ADV SANDI: Were you the only one who came from Ermelo to attend this training?

MR KHABA: No, I wasn't the only one.

ADV SANDI: Who were the others?

MR KHABA: When we went to Makuza, all the members of the Black Cat were there, 32 of us in all.

ADV SANDI: And you were supposed to come back to Ermelo?

MR KHABA: That is correct.

ADV SANDI: To do what exactly, when you get to Ermelo?

MR KHABA: According to our training and instructions, before we went for training we were told that when we came back, we would not be bothered by the members of the ANC or harassed anymore.

ADV SANDI: You mentioned that you were about 15 years old at the time, were there any other people amongst yourselves who were also 15, or about the same age as you?

MR KHABA: Yes, there were, some were the same age as myself, some were younger.

ADV SANDI: Thank you, Mr Khaba, thank you, Chair.


MR PATEL: As it pleases you, Mr Chairman.

CROSS-EXAMINATION BY MR PATEL: Mr Khaba, when did the Anti Crime Campaign become - change their name to become known as the Black Cats, do you know?

MR KHABA: It started when the community started complaining about some criminal activities that were going on.

MR PATEL: Do you have any personal knowledge as to whether the South African Police had any role in the formation of the Anti Crime Campaign?

MR KHABA: Yes, because after the weapons had been found, they were taken to the police.

MR PATEL: Now, on page 54 of your statement, this is one of your discussions with Mr Gushu, you make mention of three people as being some of the main forces behind the Black Cats, namely Obed Nhlabathi, Ongani Malinga and Nkosi. Were your instructions that you received, was it merely to eliminate Obed or all three?

MR KHABA: It was to eliminate all three.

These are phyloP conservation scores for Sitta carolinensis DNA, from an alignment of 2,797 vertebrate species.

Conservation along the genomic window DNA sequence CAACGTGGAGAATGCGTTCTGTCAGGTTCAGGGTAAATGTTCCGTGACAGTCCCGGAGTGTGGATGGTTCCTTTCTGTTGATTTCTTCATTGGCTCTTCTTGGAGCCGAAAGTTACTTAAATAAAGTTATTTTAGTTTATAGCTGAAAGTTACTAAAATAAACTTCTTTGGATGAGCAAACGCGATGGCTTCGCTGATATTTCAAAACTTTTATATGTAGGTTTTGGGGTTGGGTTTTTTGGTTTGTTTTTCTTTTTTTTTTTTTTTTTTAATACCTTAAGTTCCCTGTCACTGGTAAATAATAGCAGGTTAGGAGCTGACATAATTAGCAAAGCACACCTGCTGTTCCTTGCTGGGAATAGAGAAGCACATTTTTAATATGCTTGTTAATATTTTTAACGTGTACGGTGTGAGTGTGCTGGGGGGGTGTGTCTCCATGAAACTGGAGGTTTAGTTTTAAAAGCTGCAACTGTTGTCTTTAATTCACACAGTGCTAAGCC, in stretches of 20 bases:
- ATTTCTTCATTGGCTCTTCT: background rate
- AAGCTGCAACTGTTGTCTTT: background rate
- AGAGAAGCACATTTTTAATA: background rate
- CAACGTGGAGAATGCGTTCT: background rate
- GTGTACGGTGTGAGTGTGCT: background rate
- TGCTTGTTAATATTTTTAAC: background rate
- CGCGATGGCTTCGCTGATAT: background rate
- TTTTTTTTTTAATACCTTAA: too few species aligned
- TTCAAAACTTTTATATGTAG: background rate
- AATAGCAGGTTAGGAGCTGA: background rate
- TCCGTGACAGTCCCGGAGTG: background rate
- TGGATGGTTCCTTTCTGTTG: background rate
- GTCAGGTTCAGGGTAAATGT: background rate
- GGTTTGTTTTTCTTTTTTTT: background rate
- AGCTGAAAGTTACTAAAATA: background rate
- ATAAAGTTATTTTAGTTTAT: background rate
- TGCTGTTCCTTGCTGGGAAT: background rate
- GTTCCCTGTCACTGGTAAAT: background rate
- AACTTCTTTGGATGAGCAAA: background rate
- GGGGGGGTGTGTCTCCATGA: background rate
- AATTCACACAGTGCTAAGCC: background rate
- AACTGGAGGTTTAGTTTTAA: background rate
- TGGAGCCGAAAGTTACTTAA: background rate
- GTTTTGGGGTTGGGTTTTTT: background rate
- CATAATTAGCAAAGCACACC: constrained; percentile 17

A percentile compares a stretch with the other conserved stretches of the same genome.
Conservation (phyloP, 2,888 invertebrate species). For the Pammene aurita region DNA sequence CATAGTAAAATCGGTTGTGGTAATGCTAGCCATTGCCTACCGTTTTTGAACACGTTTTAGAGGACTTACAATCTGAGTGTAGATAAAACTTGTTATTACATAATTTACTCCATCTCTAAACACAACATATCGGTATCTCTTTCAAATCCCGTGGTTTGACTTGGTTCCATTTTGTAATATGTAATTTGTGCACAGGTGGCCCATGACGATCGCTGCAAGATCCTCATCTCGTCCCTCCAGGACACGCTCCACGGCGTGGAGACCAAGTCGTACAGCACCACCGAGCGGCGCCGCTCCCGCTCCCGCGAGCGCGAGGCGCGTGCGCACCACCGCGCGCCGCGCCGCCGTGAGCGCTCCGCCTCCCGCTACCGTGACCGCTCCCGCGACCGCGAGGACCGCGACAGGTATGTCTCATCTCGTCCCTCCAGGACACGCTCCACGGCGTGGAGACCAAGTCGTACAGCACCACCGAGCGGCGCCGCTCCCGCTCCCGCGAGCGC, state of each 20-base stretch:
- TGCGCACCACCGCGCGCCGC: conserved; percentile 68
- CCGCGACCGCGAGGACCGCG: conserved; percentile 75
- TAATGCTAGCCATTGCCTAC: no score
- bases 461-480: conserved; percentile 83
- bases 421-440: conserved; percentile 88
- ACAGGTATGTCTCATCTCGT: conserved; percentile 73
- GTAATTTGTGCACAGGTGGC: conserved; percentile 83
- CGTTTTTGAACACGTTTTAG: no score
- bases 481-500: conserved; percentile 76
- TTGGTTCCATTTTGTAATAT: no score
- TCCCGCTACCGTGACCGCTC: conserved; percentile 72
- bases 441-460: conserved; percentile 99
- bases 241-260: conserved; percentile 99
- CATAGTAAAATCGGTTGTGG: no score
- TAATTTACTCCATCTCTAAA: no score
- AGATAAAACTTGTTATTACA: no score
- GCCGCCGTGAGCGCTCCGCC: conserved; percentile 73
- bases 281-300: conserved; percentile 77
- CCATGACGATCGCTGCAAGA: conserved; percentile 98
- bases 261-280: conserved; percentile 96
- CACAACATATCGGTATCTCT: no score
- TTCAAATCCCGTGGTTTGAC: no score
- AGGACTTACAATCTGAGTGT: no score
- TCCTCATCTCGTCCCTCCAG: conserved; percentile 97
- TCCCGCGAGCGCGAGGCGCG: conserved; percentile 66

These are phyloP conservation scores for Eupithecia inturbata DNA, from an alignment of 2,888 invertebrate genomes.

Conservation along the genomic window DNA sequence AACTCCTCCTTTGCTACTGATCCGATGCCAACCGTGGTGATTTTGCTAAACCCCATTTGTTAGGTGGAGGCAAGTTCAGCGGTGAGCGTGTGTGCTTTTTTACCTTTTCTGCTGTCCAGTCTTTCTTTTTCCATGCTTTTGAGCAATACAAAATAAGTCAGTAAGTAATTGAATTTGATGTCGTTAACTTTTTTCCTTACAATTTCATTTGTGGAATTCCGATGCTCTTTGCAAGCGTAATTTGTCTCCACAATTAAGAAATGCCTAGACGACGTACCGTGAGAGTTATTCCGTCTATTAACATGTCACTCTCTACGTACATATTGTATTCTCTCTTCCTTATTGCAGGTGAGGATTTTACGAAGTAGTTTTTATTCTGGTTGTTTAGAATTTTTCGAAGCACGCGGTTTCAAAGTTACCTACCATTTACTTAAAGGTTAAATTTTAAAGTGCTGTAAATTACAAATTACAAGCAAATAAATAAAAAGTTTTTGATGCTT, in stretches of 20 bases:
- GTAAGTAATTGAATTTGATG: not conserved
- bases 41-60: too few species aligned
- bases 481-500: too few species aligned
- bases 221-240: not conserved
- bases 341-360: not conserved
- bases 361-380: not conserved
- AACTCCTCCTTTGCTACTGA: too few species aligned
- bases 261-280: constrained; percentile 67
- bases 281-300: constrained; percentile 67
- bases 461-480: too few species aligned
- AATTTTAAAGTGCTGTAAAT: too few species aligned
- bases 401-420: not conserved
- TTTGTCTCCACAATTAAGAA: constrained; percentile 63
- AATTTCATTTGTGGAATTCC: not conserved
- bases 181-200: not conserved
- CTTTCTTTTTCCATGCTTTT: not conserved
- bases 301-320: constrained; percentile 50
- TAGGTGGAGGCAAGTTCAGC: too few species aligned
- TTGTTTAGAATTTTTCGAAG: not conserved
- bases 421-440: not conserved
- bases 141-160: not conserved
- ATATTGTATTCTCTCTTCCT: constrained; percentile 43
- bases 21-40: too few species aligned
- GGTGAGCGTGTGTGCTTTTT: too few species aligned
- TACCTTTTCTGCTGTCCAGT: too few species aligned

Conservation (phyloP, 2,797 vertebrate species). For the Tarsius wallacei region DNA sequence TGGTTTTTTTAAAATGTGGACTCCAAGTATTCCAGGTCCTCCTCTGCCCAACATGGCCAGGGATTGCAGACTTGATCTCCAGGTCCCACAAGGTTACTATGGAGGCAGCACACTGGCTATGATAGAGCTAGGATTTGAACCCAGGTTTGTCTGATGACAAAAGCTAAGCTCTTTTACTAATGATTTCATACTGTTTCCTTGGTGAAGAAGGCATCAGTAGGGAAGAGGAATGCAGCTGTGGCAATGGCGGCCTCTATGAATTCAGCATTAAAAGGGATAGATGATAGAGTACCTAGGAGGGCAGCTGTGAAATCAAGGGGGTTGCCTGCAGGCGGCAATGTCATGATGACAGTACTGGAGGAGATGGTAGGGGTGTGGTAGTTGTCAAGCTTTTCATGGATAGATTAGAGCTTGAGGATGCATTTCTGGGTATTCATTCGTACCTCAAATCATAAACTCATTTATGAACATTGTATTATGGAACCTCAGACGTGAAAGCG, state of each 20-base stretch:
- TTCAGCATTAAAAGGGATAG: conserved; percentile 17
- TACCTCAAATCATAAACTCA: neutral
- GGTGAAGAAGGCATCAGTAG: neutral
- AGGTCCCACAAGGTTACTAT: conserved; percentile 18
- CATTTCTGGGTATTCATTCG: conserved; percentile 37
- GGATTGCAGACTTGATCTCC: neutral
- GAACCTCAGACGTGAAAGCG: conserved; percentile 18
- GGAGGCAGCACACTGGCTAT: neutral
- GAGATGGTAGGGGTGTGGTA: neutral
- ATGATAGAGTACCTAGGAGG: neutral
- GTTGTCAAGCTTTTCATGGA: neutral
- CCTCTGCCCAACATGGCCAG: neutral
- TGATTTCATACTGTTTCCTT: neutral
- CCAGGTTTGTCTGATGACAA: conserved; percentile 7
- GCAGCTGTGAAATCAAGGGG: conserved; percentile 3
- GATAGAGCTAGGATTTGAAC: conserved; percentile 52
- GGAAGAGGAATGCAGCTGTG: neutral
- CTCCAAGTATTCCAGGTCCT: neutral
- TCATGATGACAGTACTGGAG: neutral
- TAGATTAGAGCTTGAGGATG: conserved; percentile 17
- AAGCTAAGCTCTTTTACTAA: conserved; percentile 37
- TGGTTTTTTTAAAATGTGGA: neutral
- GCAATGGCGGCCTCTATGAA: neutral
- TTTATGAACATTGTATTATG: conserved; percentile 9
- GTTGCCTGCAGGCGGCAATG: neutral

MR PATEL: Now, the person who you mentioned, Helele Shongwe, was he part of your self defence unit?

MR KHABA: Yes, that is correct.

MR PATEL: I have no further questions.


MR KEMP: Mr Chairman, I would request your indulgence that my cross-examination of this witness stand over for a while, it will not mean an adjournment, my learned friend Mr Hattingh will be able to continue with cross-examination now. It is possible that I might be able to curtail my cross-examination extensively after I've had a time to take further instructions after hearing the evidence, and I will be able, tomorrow morning, to either proceed or curtail as much as possible. Thank you.

MS VAN DER WALT: No questions.


MR MAPOMA: No questions.


MR HATTINGH: Thank you, Mr Chairman.

CROSS-EXAMINATION BY MR HATTINGH: Mr Khaba, for what period were you a member of the SDU's, a member of the ANC, before you were arrested?

MR KHABA: From 1992 up till 1994 when I changed and got into the defence unit, the Defence Force.

MR HATTINGH: Did you join the Defence Force of South Africa in 1994, is that correct?

MR KHABA: That is correct.

CHAIRPERSON: Are you representing a family member of the deceased, Nhlabathi?

MR HATTINGH: That's correct, yes, the mother of Nhlabathi, Obed Nhlabathi.